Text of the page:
The Cartwheel Galaxy and other infrared photos from JWST have been merged with X-ray data from NASA’s Chandra satellite telescope.
The James Webb Space Telescope has captivated our curiosity and our news cycle unlike any other space telescope since Hubble’s prime (JWST). And some of its most recent images are no different.
This summer, JWST published its first photographs following months of calibrations, including views of SMACS 0723.3-7327, the Cartwheel Galaxy, Stephan’s Quintet, and the Cosmic Cliffs of the Carina Nebula. Now that JWST has partnered with NASA’s Chandra X-ray Observatory, its initial photos have already undergone some improvements. Astronomers can gain greater insight into the activity in regions that JWST was unable to observe by combining X-ray data with infrared images from the spacecraft.
Vivid red, orange, and green colours depict the cosmic embrace of the close-knit galaxies in the original JWST image of Stephan’s Quintet. However, when the X-ray data from Chandra were added (light blue), scientists discovered a shockwave that heats neighbouring gas to tens of millions of degrees as the galaxies collide at about 2 million mph (3.2 million km/h).
In the meantime, the fresh images of the Cartwheel Galaxy with the X-rays (blue and purple) added to beautify them show burst stars, superheated gas, neutron stars, and black holes that are actively absorbing matter from their neighbours.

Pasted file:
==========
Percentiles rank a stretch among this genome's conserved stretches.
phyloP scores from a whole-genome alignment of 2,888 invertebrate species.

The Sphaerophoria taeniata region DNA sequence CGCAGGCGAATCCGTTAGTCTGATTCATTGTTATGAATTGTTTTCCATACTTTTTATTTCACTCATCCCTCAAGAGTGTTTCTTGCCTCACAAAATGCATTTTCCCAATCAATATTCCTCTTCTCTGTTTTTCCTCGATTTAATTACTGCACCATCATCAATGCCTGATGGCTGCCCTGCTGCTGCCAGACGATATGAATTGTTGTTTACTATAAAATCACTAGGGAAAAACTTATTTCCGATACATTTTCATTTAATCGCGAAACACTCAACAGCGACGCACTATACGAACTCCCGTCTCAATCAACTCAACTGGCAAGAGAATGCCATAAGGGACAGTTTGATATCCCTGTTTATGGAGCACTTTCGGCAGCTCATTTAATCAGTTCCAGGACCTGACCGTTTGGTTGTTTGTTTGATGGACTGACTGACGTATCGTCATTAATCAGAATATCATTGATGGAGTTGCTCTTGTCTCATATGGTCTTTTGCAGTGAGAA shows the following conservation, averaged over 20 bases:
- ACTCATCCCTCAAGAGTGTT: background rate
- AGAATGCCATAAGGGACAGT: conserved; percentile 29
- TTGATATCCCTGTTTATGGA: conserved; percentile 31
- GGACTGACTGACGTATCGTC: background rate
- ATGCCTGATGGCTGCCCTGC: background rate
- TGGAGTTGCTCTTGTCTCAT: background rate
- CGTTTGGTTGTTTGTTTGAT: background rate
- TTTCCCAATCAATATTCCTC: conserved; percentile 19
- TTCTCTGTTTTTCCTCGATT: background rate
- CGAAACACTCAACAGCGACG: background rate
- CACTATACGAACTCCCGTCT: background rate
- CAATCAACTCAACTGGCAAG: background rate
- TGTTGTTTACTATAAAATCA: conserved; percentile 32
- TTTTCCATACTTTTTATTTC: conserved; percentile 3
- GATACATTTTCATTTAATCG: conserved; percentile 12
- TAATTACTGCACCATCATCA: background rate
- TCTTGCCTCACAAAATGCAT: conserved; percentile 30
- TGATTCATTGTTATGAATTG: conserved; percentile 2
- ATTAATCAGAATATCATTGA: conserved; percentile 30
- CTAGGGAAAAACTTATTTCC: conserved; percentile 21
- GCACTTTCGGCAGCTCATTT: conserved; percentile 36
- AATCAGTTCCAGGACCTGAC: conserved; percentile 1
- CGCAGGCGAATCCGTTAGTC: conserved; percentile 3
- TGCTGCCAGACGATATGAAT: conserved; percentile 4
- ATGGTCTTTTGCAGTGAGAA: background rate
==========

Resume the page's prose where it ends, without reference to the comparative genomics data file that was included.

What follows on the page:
JWST’s initial image of SMACS 0723.3-7327 was magnificent, but it missed a crucial aspect. The press statement claims that this collection of galaxies, which is 4.2 billion light-years away, is home to enormous concentrations of hot gas, with a total mass of 100 trillion Suns. These are visible as a huge blob in the image’s centre and were found in the Chandra data (blue). The abundant dark matter, which is also present in this region but is invisible in this image since neither telescope can detect it, also calls this region home.
The Cosmic Cliffs of the Carina Nebula, which are the glittering edge of the nascent star-forming region known as NGC 3324, are depicted in JWST’s final and possibly most stunning corrected image. The cliffs are dotted with additional X-ray data (pink). The young stars that make up these pink speckles are between 1 million and 2 million years old, and they glow more brightly in X-rays than older stars do.
Over the duration of its existence, the James Webb Space Telescope will continue to cooperate with numerous more complementing equipment from NASA, proving that “The more the merrier!”